FIG. 3 is a fragmentary, elevational view, with parts in section and parts broken away, and showing the mop of the present invention attached to a mop handle;

FIG. 4 is an elevational section view of the mop structure illustrated in FIG. 2, taken along the line 4--4 thereof, and looking in the direction of the arrows; and,

FIG. 5 is an elevational section view of the mop structure illustrated in FIG. 4, taken along the line 5-5 thereof, and looking in the direction of the arrows.

Referring now to the drawings and in particular to FIGS. 1, 2 and 3, the numeral 10 generally indicates a mop made in accordance with the principles of the present invention and which is adapted to be operatively secured by any suitable means to a conventional mop handle, as illustrated generally by the numeral 11.

As shown in the drawings, the mop pad 10 includes the mop carrier member or mop head 12 which is illustrated as being substantially rectangular in overall configuration. The mop carrier member 12 may be made from any suitable material. However, the mop carrier 1 member 12 is preferably made from a shape retaining but deformable material, such as a suitable foamed plastic material, as expanded polystyrene.The mop carrier member 12 is provided on he upper side thereof with a central, longitudinally disposed, elongated, concave recess or indentation indicated by the numeral 13 which is adapted to receive a means for fastening the mop to the mop handle 11, as more fully described hereinafter. As illustrated in FIG. 4, a pair of slots 14 and 15 are formed through the mop carrier member 12 at the opposite ends of the concave recess 13. The recess 13 and the slots 14 and 15 may be formed in the mop carrier member 12 by any suitable means, as by a suitable fixture and press.

As best seen in FIGS. 1 and 4, the mop of the present invention is provided with suitable means, for

attaching the mop to the mop handle 11, in the form of ears 18 and 19 which extend upwardly and perpendicular to the body portion 17. The cars 18 and 19 are adapted to extend through the slots 14 and 15, respectively, with the clip body 17 engaging the lower surface of the carrier member 12. As shown in FIG. 4, the clip body 17 is recessed slightly in the bottom of the carrier member 12 but the clip body 17 may be disposed against the lowor surface of the carrier member 12.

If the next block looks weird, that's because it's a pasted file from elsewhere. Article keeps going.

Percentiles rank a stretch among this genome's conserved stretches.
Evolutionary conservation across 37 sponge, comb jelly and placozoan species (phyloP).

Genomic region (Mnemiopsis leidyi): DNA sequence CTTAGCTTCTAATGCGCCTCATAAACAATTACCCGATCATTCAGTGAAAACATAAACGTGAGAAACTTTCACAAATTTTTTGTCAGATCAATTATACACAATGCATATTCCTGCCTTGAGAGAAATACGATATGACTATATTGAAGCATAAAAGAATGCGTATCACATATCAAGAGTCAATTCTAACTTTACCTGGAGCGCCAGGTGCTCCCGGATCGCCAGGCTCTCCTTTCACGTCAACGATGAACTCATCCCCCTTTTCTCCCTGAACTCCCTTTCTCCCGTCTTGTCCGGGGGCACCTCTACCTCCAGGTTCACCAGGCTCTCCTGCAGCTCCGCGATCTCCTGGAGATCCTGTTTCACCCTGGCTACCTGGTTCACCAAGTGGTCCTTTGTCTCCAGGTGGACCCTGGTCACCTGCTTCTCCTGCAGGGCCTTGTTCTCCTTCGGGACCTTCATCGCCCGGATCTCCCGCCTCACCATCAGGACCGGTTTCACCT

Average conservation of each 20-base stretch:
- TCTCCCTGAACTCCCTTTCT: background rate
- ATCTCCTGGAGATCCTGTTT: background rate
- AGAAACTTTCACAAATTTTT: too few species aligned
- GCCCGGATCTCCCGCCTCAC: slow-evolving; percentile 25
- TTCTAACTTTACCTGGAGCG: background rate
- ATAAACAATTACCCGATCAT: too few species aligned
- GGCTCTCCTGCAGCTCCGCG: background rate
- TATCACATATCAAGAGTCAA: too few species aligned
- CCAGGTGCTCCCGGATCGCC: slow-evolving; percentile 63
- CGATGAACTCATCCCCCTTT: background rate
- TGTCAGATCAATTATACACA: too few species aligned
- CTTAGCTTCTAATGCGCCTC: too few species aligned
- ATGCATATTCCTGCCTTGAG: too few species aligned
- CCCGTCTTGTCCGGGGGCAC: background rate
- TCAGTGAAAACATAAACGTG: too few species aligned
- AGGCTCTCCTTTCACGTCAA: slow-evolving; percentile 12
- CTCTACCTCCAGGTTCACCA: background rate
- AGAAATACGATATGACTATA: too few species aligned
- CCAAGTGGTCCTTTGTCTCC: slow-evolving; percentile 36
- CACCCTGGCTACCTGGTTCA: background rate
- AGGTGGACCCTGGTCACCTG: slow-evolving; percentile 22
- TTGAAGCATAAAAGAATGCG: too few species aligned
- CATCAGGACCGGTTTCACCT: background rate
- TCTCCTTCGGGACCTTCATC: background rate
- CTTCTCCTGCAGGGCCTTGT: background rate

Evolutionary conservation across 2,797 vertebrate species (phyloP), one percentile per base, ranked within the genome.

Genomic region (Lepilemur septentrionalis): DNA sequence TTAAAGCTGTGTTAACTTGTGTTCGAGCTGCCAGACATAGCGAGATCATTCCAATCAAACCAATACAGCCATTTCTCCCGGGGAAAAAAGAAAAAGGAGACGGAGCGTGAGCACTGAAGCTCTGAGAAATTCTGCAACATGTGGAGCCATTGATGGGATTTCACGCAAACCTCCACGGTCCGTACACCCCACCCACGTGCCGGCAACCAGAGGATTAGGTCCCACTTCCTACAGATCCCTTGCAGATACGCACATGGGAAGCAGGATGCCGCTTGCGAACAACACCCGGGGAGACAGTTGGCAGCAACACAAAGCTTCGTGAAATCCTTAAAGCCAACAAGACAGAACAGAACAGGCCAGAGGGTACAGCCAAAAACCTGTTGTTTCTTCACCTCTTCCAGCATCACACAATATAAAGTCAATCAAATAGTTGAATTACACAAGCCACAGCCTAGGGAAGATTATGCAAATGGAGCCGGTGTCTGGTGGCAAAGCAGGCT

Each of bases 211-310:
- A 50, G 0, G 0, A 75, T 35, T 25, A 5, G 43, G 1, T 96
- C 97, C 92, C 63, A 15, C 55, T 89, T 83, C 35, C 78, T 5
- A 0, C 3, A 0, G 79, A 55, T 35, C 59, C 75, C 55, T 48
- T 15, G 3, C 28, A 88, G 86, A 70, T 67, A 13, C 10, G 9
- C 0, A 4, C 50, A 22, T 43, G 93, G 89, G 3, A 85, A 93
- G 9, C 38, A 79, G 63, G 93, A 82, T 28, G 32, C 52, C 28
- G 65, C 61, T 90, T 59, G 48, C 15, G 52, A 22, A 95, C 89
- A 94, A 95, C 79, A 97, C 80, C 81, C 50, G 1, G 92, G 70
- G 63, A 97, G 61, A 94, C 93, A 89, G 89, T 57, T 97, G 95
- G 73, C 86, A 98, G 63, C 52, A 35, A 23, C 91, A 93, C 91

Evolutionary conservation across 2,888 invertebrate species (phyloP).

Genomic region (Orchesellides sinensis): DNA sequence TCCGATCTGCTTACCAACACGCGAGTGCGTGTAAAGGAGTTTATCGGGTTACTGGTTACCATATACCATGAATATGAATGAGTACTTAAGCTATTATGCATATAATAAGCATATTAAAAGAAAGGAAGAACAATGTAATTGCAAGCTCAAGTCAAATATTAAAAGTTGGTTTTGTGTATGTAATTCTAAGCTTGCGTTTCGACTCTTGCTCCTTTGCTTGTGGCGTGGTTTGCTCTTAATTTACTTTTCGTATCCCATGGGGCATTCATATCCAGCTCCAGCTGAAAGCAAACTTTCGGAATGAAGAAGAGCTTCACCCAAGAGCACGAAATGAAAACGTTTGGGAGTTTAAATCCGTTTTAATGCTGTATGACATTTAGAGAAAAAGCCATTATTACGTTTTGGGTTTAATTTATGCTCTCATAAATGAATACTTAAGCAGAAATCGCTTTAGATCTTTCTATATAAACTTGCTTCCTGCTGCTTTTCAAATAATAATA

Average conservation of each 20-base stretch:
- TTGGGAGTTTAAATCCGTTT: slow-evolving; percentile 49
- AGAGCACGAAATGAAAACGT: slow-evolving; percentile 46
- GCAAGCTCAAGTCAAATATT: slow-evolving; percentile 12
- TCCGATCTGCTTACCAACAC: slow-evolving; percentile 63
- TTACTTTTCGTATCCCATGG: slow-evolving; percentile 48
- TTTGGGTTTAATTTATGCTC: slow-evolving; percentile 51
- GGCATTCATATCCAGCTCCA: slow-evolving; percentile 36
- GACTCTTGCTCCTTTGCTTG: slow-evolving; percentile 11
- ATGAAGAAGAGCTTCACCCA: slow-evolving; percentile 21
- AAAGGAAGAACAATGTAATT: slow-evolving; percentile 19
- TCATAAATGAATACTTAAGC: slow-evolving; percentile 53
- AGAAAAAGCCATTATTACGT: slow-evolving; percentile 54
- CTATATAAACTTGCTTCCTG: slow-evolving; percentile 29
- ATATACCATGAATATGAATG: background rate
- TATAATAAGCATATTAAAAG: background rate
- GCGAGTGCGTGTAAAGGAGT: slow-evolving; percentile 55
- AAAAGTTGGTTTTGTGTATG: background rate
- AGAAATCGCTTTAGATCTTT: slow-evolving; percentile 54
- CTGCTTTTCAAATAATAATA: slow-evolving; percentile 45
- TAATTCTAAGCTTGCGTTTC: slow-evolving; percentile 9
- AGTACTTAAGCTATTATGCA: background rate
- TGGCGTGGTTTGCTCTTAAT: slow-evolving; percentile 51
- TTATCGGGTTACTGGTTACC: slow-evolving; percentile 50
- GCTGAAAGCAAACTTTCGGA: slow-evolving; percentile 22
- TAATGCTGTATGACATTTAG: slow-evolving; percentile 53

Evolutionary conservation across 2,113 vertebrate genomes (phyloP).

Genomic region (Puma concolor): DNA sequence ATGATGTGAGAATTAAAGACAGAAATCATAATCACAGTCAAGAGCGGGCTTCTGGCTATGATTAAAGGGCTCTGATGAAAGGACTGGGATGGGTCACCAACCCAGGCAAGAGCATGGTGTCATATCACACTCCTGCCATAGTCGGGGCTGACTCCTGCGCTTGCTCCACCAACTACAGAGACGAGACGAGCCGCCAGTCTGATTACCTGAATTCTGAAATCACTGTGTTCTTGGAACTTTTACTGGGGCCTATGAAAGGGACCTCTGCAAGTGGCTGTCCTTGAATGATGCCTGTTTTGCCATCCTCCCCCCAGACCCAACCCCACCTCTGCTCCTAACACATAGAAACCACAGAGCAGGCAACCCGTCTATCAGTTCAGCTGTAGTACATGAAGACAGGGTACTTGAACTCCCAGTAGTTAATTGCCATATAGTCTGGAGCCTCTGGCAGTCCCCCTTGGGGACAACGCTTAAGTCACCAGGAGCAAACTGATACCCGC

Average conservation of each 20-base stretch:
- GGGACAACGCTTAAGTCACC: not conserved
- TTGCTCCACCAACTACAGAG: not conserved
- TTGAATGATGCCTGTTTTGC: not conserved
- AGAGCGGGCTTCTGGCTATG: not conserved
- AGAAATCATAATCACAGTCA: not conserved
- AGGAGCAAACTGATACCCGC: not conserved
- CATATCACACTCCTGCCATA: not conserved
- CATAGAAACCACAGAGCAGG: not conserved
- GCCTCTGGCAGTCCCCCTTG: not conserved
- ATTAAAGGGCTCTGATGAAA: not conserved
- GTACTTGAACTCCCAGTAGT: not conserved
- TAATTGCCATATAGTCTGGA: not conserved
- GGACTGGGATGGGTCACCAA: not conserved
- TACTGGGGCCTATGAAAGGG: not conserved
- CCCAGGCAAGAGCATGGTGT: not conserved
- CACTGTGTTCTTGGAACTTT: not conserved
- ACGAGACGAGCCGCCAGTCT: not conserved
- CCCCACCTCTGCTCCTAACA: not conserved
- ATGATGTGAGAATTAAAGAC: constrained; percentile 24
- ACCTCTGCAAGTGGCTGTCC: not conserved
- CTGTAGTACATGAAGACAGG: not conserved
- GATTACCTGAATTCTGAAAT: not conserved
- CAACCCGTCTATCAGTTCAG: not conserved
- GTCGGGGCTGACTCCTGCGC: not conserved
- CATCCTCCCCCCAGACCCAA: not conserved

As shown in FIGS. 1 and 2, the clip cars 18 and 19 are provided with the holes 20 and 21, respectively, for the reception of the hereinafter described mop handle attachment means. The clip 16 is adapted to be held in place on the carrier member 12 by any suitable means, as by the rectangularly shaped clip board 22. The clip board 22 is made from a suitable material, as for example, cardboard, and it is secured to the lower or bottom side of the carrier member 12 and by any suitable means, as by a suitable glue. As seen in FIGS. 4 and 5, the clip board 22 is formed to a smaller overall dimension than the carrier member 12.

The numeral 24 indicates the mop element which is made from any suitable material and which is secured to a backing canvas 23 in the usual manner. The canvas 23 is then glued to the lower side of the clip board 22 and to the underside of the carrier member or backing member 12 around the lower face periphery thereof about the periphery of the clip board 22. The mop element 24 is prelaundered and pretreated with a germicide agent which will kill staph germs and it is pretreated to pick up dirt. The mop element 24 may be made from any suitable absorbent material well known to those skilled in the mop art, such as cotton or felt strands, sponge rubber, or other well known mop materials.

The numeral 25 in FIGS. 1 and 3 generally indicates a suitable means for attaching the mop to the handle 11. The mop pad attachment means 25 comprises a tube or sleeve 26 which is fixed to the lower end of the mop handle 11 by any suitable means, as by a press fit. The lower end of the tube 26 is provided with an elongated, axially extended slot 27 in which is mounted the upper rounded end of a plate 28. The plate 28 is pivotally mounted in the slot 27 by any suitable means as by the pivot pin 29. Integrally formed on the lower end of the plate 28 is a tube 30 which is disposed perpendicular to the axis of the hinge pin 29. A first pivot pin 31 is fixedly mounted in one end of the tube 30 and extends outwardly from the tube 30. A second pivot pin 32 is slidably mounted in the other end of the tube 30 and is biased outwardly by means of a spring 33 which is seated inside of the tube 30 and which abuts the inner ends of the pins 31 and 32. A slot 35 is formed in the side of the tube 30 and projecting through the slot 35 is the rod 34 which has its lower end fixed to the movable pin 32. The rod 34 limits the axial outward movement of the pin 32 and it also functions as an operator means by which the pin 32 may be moved inwardly to permit the attachment means 25 to be fastened to the clip 16 on the mop pad 10.